Barque Ellen Lewis (drawn by John Alexander)

Barque Ellen Lewis (drawn by John Alexander)

Voyage Of The Ellen Lewis

By John McLeod a passenger on the Ellen Lewis

The only ship I am able to describe clearly is the last, called the Ellen Lewis, by which I was a passenger to New Zealand. She was a barque of 336 tons belonging to William Ross, afterward the Hon. Wm. Ross.

A number of settlers called on him to find out his terms to convey them to New Zealand. His terms were £16 for every passenger – each to provide his own provisions. All being fairly well to do, they agreed to his terms. It was considered that she could carry 200 men, women and children.

She sailed from St Ann’s Harbour on December 17th, 1859, and called at Capetown for water and other necessaries. She anchored about a mile from shore, as it is an open roadstead. We stayed seven or eight days, and fortunately the wind was blowing from the land…..from Capetown we made straight for the city of Auckland, where we arrived on May 14th, 1860.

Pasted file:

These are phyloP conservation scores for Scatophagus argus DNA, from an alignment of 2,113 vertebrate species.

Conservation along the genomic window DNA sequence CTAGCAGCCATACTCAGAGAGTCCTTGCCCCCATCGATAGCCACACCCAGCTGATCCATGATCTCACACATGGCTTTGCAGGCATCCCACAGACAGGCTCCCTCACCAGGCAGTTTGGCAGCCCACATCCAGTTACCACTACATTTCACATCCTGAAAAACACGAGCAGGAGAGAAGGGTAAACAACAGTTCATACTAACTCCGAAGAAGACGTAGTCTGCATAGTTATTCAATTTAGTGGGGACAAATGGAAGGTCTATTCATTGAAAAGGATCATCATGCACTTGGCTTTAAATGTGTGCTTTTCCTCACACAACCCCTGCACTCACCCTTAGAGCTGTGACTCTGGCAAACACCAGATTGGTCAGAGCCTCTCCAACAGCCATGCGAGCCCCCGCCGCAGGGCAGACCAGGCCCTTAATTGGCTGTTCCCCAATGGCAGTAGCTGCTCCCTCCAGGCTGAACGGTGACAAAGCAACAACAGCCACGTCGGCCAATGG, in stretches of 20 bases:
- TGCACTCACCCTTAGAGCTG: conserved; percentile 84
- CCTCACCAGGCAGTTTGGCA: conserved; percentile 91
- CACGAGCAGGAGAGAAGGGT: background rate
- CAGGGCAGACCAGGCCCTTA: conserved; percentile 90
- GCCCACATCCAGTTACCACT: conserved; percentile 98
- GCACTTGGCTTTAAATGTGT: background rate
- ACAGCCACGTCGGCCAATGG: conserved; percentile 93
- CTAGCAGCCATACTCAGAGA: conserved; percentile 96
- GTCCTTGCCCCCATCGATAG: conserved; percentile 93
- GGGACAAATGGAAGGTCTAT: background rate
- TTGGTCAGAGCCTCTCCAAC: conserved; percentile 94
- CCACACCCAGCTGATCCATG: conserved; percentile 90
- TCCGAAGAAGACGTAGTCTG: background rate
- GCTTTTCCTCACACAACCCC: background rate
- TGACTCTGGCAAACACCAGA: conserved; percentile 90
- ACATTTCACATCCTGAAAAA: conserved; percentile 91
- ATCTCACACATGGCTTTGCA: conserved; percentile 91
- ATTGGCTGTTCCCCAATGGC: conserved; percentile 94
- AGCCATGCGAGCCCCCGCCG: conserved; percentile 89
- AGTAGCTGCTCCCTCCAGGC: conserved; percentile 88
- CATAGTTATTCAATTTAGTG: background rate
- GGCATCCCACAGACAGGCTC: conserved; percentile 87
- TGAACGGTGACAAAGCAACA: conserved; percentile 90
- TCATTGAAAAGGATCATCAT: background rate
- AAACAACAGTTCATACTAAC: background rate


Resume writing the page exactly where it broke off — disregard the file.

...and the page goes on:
Many of the passengers settled at Waipu. They were steadfast believers in a Supreme Being guiding their destiny.

European settlement in the Waipu district had its origin in an organised migration of some 900 Scots Highlanders from Nova Scotia under the leadership of Rev. Norman McLeod. Between 1851 and 1859 six ships brought the migrants from Nova Scotia to New Zealand to take up free grants of 40 acres as fare-paying settlers.

Excerpts from ‘Waiheke Pioneers’: Dixie Day (publisher: Wiaheke Historical Society)

Waikopou Bay

As isolated now as it was in colonial times, Waikopou Bay has a history made colourful by the international origin of its inhabitants. Securely remote behind a narrow sea frontage and steep hillside, Waikopou has at times sheltered farmers from Nova Scotia, aristocrats from Czarist Russia, a corn merchant from Dunedin, and an English colonel.

The Fraser Family